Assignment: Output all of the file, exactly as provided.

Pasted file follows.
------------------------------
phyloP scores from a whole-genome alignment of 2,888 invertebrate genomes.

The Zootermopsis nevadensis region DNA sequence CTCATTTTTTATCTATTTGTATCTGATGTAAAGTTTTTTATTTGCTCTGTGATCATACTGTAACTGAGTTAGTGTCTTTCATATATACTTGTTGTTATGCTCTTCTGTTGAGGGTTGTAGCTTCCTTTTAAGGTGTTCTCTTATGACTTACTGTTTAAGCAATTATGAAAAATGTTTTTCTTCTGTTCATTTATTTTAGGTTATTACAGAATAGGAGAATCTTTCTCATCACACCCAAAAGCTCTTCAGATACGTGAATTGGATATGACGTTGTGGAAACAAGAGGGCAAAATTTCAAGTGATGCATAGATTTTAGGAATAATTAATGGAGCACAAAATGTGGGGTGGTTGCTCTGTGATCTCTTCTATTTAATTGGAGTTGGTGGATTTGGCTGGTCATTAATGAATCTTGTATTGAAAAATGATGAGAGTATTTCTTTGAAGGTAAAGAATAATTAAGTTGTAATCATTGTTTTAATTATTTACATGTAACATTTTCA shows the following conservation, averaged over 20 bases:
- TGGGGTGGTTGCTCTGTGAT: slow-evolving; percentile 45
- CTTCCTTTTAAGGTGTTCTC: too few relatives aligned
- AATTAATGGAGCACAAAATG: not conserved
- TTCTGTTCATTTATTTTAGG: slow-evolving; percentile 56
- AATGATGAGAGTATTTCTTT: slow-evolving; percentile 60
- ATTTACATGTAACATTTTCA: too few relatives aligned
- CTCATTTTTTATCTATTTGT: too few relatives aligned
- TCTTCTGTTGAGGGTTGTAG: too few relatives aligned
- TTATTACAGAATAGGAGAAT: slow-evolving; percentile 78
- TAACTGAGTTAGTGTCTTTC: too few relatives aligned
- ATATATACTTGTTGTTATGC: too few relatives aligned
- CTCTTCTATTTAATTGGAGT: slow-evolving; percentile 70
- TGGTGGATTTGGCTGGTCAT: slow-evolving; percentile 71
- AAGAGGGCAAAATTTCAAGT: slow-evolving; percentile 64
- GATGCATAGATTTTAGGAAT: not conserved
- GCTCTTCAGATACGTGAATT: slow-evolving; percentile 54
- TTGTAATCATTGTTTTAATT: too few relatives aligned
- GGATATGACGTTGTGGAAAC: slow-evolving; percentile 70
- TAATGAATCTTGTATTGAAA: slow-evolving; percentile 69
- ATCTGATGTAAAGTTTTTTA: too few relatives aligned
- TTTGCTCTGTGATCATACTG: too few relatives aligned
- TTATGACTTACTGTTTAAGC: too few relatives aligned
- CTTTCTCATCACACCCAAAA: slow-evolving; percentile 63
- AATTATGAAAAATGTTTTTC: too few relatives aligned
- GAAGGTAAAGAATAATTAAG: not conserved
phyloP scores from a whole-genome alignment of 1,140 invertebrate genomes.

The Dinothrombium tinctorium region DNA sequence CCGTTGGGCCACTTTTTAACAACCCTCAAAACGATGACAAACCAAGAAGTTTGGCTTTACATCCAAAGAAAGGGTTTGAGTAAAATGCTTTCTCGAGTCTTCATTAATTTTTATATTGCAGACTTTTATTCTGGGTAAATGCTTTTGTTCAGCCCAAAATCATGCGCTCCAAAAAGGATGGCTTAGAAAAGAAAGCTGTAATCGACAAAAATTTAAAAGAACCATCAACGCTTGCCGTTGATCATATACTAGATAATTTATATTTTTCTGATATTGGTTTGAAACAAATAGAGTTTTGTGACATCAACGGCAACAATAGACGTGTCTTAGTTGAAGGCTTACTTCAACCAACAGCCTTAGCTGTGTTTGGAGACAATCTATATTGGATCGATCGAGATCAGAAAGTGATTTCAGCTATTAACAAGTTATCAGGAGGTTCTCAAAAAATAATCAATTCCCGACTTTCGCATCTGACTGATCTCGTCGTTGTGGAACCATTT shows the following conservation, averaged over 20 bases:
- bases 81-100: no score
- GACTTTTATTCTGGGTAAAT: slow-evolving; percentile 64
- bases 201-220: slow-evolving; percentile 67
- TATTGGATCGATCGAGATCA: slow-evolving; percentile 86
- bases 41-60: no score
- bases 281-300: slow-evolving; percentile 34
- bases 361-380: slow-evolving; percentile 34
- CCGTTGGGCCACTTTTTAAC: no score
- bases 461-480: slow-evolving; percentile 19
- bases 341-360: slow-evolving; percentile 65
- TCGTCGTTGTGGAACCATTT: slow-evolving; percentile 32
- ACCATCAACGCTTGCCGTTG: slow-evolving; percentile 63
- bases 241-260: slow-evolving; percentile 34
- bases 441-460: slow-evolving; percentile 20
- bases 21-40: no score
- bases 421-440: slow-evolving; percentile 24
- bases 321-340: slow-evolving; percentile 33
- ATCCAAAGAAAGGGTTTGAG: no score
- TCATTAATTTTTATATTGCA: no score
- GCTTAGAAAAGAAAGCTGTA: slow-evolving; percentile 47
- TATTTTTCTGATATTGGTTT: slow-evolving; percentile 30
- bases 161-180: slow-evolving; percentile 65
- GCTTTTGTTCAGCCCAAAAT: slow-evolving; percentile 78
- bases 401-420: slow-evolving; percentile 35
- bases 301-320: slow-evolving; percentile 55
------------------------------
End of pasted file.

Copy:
phyloP scores from a whole-genome alignment of 2,888 invertebrate genomes.

The Zootermopsis nevadensis region DNA sequence CTCATTTTTTATCTATTTGTATCTGATGTAAAGTTTTTTATTTGCTCTGTGATCATACTGTAACTGAGTTAGTGTCTTTCATATATACTTGTTGTTATGCTCTTCTGTTGAGGGTTGTAGCTTCCTTTTAAGGTGTTCTCTTATGACTTACTGTTTAAGCAATTATGAAAAATGTTTTTCTTCTGTTCATTTATTTTAGGTTATTACAGAATAGGAGAATCTTTCTCATCACACCCAAAAGCTCTTCAGATACGTGAATTGGATATGACGTTGTGGAAACAAGAGGGCAAAATTTCAAGTGATGCATAGATTTTAGGAATAATTAATGGAGCACAAAATGTGGGGTGGTTGCTCTGTGATCTCTTCTATTTAATTGGAGTTGGTGGATTTGGCTGGTCATTAATGAATCTTGTATTGAAAAATGATGAGAGTATTTCTTTGAAGGTAAAGAATAATTAAGTTGTAATCATTGTTTTAATTATTTACATGTAACATTTTCA shows the following conservation, averaged over 20 bases:
- TGGGGTGGTTGCTCTGTGAT: slow-evolving; percentile 45
- CTTCCTTTTAAGGTGTTCTC: too few relatives aligned
- AATTAATGGAGCACAAAATG: not conserved
- TTCTGTTCATTTATTTTAGG: slow-evolving; percentile 56
- AATGATGAGAGTATTTCTTT: slow-evolving; percentile 60
- ATTTACATGTAACATTTTCA: too few relatives aligned
- CTCATTTTTTATCTATTTGT: too few relatives aligned
- TCTTCTGTTGAGGGTTGTAG: too few relatives aligned
- TTATTACAGAATAGGAGAAT: slow-evolving; percentile 78
- TAACTGAGTTAGTGTCTTTC: too few relatives aligned
- ATATATACTTGTTGTTATGC: too few relatives aligned
- CTCTTCTATTTAATTGGAGT: slow-evolving; percentile 70
- TGGTGGATTTGGCTGGTCAT: slow-evolving; percentile 71
- AAGAGGGCAAAATTTCAAGT: slow-evolving; percentile 64
- GATGCATAGATTTTAGGAAT: not conserved
- GCTCTTCAGATACGTGAATT: slow-evolving; percentile 54
- TTGTAATCATTGTTTTAATT: too few relatives aligned
- GGATATGACGTTGTGGAAAC: slow-evolving; percentile 70
- TAATGAATCTTGTATTGAAA: slow-evolving; percentile 69
- ATCTGATGTAAAGTTTTTTA: too few relatives aligned
- TTTGCTCTGTGATCATACTG: too few relatives aligned
- TTATGACTTACTGTTTAAGC: too few relatives aligned
- CTTTCTCATCACACCCAAAA: slow-evolving; percentile 63
- AATTATGAAAAATGTTTTTC: too few relatives aligned
- GAAGGTAAAGAATAATTAAG: not conserved
phyloP scores from a whole-genome alignment of 1,140 invertebrate genomes.

The Dinothrombium tinctorium region DNA sequence CCGTTGGGCCACTTTTTAACAACCCTCAAAACGATGACAAACCAAGAAGTTTGGCTTTACATCCAAAGAAAGGGTTTGAGTAAAATGCTTTCTCGAGTCTTCATTAATTTTTATATTGCAGACTTTTATTCTGGGTAAATGCTTTTGTTCAGCCCAAAATCATGCGCTCCAAAAAGGATGGCTTAGAAAAGAAAGCTGTAATCGACAAAAATTTAAAAGAACCATCAACGCTTGCCGTTGATCATATACTAGATAATTTATATTTTTCTGATATTGGTTTGAAACAAATAGAGTTTTGTGACATCAACGGCAACAATAGACGTGTCTTAGTTGAAGGCTTACTTCAACCAACAGCCTTAGCTGTGTTTGGAGACAATCTATATTGGATCGATCGAGATCAGAAAGTGATTTCAGCTATTAACAAGTTATCAGGAGGTTCTCAAAAAATAATCAATTCCCGACTTTCGCATCTGACTGATCTCGTCGTTGTGGAACCATTT shows the following conservation, averaged over 20 bases:
- bases 81-100: no score
- GACTTTTATTCTGGGTAAAT: slow-evolving; percentile 64
- bases 201-220: slow-evolving; percentile 67
- TATTGGATCGATCGAGATCA: slow-evolving; percentile 86
- bases 41-60: no score
- bases 281-300: slow-evolving; percentile 34
- bases 361-380: slow-evolving; percentile 34
- CCGTTGGGCCACTTTTTAAC: no score
- bases 461-480: slow-evolving; percentile 19
- bases 341-360: slow-evolving; percentile 65
- TCGTCGTTGTGGAACCATTT: slow-evolving; percentile 32
- ACCATCAACGCTTGCCGTTG: slow-evolving; percentile 63
- bases 241-260: slow-evolving; percentile 34
- bases 441-460: slow-evolving; percentile 20
- bases 21-40: no score
- bases 421-440: slow-evolving; percentile 24
- bases 321-340: slow-evolving; percentile 33
- ATCCAAAGAAAGGGTTTGAG: no score
- TCATTAATTTTTATATTGCA: no score
- GCTTAGAAAAGAAAGCTGTA: slow-evolving; percentile 47
- TATTTTTCTGATATTGGTTT: slow-evolving; percentile 30
- bases 161-180: slow-evolving; percentile 65
- GCTTTTGTTCAGCCCAAAAT: slow-evolving; percentile 78
- bases 401-420: slow-evolving; percentile 35
- bases 301-320: slow-evolving; percentile 55